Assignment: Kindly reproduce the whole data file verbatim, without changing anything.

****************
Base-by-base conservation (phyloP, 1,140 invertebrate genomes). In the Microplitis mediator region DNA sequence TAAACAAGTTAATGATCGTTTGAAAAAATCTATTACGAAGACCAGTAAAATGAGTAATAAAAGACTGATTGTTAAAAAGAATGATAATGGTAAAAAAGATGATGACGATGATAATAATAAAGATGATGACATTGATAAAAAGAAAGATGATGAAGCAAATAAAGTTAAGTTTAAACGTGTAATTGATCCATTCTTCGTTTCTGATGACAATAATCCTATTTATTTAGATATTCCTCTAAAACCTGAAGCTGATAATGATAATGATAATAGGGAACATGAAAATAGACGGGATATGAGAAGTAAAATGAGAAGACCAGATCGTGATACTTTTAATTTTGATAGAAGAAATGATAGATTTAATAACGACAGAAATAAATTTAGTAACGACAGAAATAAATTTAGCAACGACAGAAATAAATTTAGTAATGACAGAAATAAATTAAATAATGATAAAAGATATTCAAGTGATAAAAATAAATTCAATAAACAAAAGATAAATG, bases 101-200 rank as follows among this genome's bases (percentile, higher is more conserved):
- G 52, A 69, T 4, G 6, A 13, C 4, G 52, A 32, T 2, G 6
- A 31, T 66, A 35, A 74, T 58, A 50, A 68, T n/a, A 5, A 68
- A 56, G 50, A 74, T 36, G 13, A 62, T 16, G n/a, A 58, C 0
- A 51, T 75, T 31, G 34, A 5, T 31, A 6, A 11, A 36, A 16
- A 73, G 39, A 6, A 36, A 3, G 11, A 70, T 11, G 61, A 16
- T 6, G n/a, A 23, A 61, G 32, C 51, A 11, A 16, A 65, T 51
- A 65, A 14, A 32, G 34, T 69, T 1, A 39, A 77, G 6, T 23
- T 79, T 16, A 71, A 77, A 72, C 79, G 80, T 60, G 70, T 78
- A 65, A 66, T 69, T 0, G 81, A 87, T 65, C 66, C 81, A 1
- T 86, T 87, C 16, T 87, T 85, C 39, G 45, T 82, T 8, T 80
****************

Base-by-base conservation (phyloP, 1,140 invertebrate genomes). In the Microplitis mediator region DNA sequence TAAACAAGTTAATGATCGTTTGAAAAAATCTATTACGAAGACCAGTAAAATGAGTAATAAAAGACTGATTGTTAAAAAGAATGATAATGGTAAAAAAGATGATGACGATGATAATAATAAAGATGATGACATTGATAAAAAGAAAGATGATGAAGCAAATAAAGTTAAGTTTAAACGTGTAATTGATCCATTCTTCGTTTCTGATGACAATAATCCTATTTATTTAGATATTCCTCTAAAACCTGAAGCTGATAATGATAATGATAATAGGGAACATGAAAATAGACGGGATATGAGAAGTAAAATGAGAAGACCAGATCGTGATACTTTTAATTTTGATAGAAGAAATGATAGATTTAATAACGACAGAAATAAATTTAGTAACGACAGAAATAAATTTAGCAACGACAGAAATAAATTTAGTAATGACAGAAATAAATTAAATAATGATAAAAGATATTCAAGTGATAAAAATAAATTCAATAAACAAAAGATAAATG, bases 101-200 rank as follows among this genome's bases (percentile, higher is more conserved):
- G 52, A 69, T 4, G 6, A 13, C 4, G 52, A 32, T 2, G 6
- A 31, T 66, A 35, A 74, T 58, A 50, A 68, T n/a, A 5, A 68
- A 56, G 50, A 74, T 36, G 13, A 62, T 16, G n/a, A 58, C 0
- A 51, T 75, T 31, G 34, A 5, T 31, A 6, A 11, A 36, A 16
- A 73, G 39, A 6, A 36, A 3, G 11, A 70, T 11, G 61, A 16
- T 6, G n/a, A 23, A 61, G 32, C 51, A 11, A 16, A 65, T 51
- A 65, A 14, A 32, G 34, T 69, T 1, A 39, A 77, G 6, T 23
- T 79, T 16, A 71, A 77, A 72, C 79, G 80, T 60, G 70, T 78
- A 65, A 66, T 69, T 0, G 81, A 87, T 65, C 66, C 81, A 1
- T 86, T 87, C 16, T 87, T 85, C 39, G 45, T 82, T 8, T 80